While the end of the event appeared with a disclaimer that said it had been recorded entirely on the device, the video goes into more detail. For two minutes, it showcases the iPhone on several clamps, including recording Apple CEO Tim Cook as he runs through what’s new on the M3 MacBook Pros.
Apple’s event was short at 30 minutes but made a point of explaining why the new M3 chips were a big deal for Mac. From features that give games an opportunity to shine on the devices, such as hardware-enabled ray-tracing, to giving the iMac an overdue chip upgrade, it was an event that was short and sweet.
But perhaps it was also an example of how the camera system in the iPhone has evolved so much in recent years.
We’ve come a long way
Back in September, Apple put out a video showing how Olivia Rodrigo’s “Get Him Back” music video was also shot entirely on an iPhone 15 Pro Max. Other creatives have done this before, with an iPhone 14 Pro being used to record Fursat, a 30-minute short film earlier this year. To go even further back, Tangerine, a film created in 2012, was filmed on three iPhone 5s devices.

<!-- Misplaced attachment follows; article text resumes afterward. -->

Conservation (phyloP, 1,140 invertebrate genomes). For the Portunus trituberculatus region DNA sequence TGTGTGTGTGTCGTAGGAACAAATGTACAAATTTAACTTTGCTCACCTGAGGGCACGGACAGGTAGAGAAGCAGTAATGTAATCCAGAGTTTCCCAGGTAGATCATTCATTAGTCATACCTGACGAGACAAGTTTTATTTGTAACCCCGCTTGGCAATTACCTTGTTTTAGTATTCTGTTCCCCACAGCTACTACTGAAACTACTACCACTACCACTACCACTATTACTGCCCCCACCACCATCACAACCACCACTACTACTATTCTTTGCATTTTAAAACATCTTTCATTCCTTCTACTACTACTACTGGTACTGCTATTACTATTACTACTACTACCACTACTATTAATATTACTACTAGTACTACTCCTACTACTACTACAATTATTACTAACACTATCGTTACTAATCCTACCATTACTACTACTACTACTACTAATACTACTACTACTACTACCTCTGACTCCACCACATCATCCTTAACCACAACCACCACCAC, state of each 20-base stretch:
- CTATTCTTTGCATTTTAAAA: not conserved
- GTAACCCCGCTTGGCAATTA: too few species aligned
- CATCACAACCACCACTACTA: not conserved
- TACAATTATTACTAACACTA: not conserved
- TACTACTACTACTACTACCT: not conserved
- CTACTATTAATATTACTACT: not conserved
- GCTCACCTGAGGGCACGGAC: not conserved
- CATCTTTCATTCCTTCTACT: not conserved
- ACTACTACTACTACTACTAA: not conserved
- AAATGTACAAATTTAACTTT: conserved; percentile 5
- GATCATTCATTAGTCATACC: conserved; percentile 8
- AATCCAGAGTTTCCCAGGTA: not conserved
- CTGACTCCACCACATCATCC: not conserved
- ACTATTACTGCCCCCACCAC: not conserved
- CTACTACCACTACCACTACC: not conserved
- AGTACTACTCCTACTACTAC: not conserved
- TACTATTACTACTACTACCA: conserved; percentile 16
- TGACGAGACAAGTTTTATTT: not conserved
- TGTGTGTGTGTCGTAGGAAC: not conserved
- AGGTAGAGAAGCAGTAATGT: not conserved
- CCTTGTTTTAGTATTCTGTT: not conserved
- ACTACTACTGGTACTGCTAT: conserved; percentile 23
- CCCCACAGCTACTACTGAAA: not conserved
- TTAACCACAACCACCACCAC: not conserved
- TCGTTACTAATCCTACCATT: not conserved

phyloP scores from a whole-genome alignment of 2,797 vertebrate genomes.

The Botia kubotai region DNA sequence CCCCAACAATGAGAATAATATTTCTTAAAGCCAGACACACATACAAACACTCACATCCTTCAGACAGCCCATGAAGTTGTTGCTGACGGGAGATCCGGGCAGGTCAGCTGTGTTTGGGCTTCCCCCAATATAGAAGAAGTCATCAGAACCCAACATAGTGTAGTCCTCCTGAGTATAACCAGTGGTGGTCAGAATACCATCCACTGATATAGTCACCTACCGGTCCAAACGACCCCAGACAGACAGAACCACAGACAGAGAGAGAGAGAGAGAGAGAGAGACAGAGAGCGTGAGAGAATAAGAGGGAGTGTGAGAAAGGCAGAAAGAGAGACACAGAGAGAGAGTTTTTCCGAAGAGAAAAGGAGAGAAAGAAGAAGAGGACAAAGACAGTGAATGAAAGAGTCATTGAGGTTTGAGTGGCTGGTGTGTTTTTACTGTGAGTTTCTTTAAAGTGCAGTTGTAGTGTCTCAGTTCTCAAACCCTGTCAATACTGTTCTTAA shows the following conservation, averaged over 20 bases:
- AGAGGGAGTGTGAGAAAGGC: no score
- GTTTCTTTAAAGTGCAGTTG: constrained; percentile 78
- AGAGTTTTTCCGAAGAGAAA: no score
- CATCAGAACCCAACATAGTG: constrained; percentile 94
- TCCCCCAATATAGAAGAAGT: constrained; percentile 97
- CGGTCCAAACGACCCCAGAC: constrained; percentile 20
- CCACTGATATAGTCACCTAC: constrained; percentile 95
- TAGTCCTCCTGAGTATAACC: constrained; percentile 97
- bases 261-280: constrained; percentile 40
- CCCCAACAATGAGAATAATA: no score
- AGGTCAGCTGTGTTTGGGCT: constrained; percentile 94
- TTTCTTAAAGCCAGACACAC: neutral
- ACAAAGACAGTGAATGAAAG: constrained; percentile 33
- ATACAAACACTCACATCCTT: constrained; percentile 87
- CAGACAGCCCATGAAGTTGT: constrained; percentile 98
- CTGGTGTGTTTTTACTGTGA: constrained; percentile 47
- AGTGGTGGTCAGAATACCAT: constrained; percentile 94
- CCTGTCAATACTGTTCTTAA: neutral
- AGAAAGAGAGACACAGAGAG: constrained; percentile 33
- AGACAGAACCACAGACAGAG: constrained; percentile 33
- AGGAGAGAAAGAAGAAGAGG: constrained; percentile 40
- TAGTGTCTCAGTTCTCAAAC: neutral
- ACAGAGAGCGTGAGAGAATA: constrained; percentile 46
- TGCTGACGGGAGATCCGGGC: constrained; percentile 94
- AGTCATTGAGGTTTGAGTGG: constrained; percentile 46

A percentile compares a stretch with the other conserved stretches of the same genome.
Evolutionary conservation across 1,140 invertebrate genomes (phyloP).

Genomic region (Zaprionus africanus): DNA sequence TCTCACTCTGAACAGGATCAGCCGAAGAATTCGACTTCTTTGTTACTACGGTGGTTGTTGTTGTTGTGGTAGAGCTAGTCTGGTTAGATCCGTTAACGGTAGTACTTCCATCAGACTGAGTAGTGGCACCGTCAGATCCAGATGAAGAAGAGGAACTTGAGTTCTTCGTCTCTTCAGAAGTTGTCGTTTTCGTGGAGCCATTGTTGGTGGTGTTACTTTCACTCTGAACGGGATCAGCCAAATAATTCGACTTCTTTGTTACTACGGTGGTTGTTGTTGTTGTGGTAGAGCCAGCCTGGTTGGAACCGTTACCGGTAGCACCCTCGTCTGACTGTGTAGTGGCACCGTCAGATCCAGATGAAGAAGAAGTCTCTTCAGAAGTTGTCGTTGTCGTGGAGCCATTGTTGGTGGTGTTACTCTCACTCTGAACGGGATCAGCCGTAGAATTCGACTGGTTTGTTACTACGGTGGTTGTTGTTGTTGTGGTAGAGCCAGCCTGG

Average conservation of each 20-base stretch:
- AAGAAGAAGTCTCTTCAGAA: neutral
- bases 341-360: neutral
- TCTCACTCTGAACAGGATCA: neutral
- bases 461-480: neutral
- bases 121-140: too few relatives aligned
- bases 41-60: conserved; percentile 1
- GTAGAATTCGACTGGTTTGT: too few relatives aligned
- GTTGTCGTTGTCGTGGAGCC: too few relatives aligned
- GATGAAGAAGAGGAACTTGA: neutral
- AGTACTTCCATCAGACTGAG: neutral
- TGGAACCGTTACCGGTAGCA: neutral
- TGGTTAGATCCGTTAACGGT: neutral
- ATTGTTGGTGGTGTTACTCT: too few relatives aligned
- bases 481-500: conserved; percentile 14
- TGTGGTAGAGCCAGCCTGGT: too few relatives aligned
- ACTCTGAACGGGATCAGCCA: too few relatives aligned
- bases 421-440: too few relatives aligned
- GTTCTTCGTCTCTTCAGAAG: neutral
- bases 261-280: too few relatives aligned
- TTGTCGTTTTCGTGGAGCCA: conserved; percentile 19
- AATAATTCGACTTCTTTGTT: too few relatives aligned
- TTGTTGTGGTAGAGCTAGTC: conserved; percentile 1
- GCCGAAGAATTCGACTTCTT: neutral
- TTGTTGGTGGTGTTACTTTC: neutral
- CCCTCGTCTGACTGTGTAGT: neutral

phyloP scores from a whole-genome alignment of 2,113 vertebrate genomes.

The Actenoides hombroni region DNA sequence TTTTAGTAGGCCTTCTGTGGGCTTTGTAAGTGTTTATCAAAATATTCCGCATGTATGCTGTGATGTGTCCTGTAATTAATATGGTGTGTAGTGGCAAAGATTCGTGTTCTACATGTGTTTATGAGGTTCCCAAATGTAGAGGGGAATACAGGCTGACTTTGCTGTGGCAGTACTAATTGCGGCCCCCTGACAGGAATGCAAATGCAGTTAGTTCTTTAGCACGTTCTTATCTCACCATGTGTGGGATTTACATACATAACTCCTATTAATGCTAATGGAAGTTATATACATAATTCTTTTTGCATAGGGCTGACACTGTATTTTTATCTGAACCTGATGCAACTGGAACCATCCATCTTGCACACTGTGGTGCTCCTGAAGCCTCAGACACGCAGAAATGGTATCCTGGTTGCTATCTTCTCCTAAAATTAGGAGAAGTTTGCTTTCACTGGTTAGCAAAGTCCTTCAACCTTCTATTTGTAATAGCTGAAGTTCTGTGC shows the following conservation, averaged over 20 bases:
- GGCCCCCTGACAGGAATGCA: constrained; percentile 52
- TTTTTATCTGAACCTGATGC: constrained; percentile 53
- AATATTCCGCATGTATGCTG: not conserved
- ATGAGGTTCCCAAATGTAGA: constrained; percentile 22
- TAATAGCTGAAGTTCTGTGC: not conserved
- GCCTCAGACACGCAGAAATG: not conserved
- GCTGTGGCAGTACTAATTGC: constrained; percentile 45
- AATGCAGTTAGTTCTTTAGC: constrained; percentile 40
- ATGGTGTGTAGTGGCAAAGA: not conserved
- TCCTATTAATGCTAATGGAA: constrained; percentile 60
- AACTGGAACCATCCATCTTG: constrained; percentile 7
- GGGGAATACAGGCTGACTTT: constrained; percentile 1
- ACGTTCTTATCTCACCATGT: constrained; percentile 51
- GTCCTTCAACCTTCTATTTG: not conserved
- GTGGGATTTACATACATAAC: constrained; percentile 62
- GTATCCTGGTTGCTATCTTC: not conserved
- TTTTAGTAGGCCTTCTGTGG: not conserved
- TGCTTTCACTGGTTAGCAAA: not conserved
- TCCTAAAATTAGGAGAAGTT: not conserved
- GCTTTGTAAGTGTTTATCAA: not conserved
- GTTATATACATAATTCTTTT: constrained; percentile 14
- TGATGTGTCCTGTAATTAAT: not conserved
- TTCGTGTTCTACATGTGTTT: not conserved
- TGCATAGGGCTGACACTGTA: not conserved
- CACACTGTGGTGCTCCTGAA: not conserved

However, this is clearly another attempt to prove to viewers how capable the cameras are on the best iPhones. Granted, TechCrunch has confirmed that further equipment was used, such as audio and lighting tools. But it’s still something to marvel at, that a 6.7-inch device is now able to film an event that was broadcast to millions of people around the world.
Time will tell if the same disclaimer will appear once we get to WWDC 2024 next year, but it would be a nice touch to carry on this trend from Monday evening for future keynotes.
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Daryl is iMore's Features Editor, overseeing long-form and in-depth articles and op-eds. Daryl loves using his experience as both a journalist and Apple fan to tell stories about Apple's products and its community, from the apps we use everyday to the products that have been long forgotten in the Cupertino archives.
Previously Software & Downloads Writer at TechRadar, and Deputy Editor at StealthOptional, he's also written a book, 'The Making of Tomb Raider', which tells the story of the beginnings of Lara Croft and the series' early development. He's also written for many other publications including WIRED, MacFormat, Bloody Disgusting, VGC, GamesRadar, Nintendo Life, VRV Blog, The Loop Magazine, SUPER JUMP, Gizmodo, Film Stories, TopTenReviews, Miketendo64 and Daily Star.